Viva Las Vegas? A History of Oakland Athletics Stadium Moves

Built for a new team in a new league in which no one knew what to expect, Columbia Park was immediately too small. It had a capacity of 9,500, although more people watched from nearby rooftops. The team tinkered with it, but even at its peak it held fewer than 14,000 fans.

The stadium’s most notable moment, at least in terms of absurdity, came in the 1905 World Series when Connie Mack’s Athletics and John McGraw’s New York Giants conspired to fake a rainout to avoid playing to a sparse crowd.

As recounted in The New York Times, Game 3 was scheduled for Wednesday, Oct. 11, but with a crowd of around 4,000 people, and pay for the clubs being entirely dependent on ticket sales, the managers agreed to pretend that a light drizzle earlier in the day had made the field unplayable. Sammy Strang, a utility player for the Giants, helped sell the ruse, with The Times saying, “A typical pantomime was that of Strang, who jumped under the stand, and, looking to the sky, stretched forth his arms and beckoned to the moisture to let itself fall.”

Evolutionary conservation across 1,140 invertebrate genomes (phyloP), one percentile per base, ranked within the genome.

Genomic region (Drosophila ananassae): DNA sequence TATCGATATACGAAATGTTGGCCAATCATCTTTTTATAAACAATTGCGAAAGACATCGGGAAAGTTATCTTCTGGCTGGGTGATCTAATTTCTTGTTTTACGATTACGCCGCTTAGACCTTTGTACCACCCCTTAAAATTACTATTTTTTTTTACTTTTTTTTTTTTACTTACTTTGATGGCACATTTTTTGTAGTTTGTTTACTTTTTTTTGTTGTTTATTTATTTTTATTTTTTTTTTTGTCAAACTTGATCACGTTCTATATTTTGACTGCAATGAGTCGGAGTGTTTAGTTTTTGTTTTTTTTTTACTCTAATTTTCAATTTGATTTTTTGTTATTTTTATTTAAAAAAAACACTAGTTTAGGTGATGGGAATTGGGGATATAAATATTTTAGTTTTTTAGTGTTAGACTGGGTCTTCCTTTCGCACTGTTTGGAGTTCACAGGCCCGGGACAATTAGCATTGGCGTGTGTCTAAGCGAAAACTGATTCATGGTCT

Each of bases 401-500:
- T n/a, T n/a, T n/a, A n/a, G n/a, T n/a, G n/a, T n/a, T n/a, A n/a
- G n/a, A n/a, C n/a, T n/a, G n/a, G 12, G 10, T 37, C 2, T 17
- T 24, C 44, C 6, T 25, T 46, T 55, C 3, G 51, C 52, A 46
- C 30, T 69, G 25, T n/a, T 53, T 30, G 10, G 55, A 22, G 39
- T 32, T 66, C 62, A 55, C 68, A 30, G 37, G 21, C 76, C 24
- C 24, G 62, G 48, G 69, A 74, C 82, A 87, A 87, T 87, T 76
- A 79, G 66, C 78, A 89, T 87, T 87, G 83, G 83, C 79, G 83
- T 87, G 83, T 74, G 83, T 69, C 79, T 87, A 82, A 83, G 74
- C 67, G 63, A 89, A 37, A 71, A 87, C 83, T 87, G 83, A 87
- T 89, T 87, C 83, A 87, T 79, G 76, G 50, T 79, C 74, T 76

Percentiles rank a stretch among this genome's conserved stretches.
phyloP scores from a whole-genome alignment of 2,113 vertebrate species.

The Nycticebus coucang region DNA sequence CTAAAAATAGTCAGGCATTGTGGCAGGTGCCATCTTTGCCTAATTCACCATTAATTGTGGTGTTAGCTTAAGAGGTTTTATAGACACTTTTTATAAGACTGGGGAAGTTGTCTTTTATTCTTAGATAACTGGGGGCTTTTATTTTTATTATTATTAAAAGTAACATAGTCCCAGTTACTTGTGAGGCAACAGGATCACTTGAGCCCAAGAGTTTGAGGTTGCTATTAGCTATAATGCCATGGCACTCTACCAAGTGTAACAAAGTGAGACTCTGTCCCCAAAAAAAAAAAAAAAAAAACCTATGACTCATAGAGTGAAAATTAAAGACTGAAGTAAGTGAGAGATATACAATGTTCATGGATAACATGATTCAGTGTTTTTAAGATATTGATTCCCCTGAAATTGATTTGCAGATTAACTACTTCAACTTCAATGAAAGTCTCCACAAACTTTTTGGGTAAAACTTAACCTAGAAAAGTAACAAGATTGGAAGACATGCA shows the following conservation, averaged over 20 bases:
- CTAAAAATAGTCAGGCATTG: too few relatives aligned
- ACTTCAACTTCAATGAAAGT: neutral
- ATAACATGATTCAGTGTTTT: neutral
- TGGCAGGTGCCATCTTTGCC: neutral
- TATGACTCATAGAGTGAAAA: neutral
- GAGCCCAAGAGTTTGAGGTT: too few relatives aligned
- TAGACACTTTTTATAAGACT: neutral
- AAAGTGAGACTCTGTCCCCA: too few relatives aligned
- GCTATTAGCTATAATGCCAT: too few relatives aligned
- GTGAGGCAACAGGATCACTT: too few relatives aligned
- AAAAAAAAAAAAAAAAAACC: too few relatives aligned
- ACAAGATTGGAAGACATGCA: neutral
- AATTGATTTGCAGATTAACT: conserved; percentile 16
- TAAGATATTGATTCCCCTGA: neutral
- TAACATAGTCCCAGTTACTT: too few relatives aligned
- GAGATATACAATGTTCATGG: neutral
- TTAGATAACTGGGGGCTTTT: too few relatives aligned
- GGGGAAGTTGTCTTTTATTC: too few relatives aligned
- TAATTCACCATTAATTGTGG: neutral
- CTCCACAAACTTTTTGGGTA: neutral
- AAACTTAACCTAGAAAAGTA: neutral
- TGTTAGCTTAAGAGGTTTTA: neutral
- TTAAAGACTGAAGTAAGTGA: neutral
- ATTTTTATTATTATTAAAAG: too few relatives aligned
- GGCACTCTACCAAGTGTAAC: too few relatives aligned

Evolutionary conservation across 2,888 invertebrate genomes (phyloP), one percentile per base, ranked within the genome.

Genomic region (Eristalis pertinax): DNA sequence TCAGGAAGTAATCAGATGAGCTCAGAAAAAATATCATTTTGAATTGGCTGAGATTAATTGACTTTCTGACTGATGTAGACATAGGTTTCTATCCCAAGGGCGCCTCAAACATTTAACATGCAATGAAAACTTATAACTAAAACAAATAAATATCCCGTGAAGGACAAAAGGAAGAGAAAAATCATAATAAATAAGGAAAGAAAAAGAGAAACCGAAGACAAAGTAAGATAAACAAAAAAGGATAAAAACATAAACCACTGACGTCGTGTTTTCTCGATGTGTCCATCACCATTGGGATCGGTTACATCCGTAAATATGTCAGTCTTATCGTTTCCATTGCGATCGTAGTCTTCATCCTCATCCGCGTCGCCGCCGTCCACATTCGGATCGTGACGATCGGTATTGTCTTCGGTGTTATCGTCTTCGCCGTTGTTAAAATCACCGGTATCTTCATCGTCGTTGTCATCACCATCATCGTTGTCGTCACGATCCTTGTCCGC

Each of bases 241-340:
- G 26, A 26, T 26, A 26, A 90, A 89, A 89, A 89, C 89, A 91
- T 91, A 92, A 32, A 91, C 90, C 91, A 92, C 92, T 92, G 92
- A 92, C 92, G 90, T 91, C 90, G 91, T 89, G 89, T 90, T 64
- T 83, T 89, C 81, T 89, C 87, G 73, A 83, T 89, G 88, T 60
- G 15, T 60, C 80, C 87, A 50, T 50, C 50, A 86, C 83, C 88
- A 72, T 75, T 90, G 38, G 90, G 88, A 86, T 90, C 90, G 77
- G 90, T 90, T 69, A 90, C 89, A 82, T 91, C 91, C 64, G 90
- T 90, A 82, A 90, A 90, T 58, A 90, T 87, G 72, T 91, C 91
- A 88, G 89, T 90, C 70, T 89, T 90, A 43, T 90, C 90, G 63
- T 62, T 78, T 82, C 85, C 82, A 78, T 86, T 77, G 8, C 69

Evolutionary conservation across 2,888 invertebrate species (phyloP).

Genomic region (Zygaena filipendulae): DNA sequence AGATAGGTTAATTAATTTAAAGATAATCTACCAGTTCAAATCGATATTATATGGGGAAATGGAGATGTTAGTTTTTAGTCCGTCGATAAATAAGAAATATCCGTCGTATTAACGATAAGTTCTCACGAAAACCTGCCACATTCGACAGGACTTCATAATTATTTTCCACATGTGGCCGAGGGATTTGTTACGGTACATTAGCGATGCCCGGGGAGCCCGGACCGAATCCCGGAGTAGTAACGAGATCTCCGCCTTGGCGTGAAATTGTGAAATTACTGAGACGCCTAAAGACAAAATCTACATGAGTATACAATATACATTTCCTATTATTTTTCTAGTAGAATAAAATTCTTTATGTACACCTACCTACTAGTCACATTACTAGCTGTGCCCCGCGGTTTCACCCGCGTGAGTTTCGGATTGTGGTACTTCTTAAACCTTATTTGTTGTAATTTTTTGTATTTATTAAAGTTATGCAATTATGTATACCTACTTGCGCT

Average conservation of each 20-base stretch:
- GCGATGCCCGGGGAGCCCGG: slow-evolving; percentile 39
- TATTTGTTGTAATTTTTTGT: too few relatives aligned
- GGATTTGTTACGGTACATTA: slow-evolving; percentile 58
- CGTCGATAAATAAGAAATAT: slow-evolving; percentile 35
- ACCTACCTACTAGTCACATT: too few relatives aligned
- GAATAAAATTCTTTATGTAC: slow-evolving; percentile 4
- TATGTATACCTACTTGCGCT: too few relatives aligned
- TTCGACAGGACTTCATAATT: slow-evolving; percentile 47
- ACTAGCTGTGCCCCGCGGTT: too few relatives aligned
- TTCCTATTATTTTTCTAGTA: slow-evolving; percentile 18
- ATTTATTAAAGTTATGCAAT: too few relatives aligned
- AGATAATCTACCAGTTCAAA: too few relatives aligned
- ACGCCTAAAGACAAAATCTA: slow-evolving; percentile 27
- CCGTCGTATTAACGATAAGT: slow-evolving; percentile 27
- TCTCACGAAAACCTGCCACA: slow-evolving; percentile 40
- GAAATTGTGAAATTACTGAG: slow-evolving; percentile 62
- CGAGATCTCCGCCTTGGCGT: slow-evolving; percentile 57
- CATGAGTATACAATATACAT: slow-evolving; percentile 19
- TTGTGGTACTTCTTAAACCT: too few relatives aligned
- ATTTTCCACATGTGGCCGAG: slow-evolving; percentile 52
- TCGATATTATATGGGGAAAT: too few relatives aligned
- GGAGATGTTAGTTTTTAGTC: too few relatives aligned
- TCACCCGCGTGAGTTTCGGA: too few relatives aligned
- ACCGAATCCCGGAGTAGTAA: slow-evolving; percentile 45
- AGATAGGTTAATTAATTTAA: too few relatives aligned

The gambit worked. The teams played Game 3 the next day, with a reported crowd of 10,991 that nearly tripled Wednesday’s gate.

The Athletics played three more forgettable years at Columbia and within a decade of them leaving, the stadium was torn down and replaced with housing.

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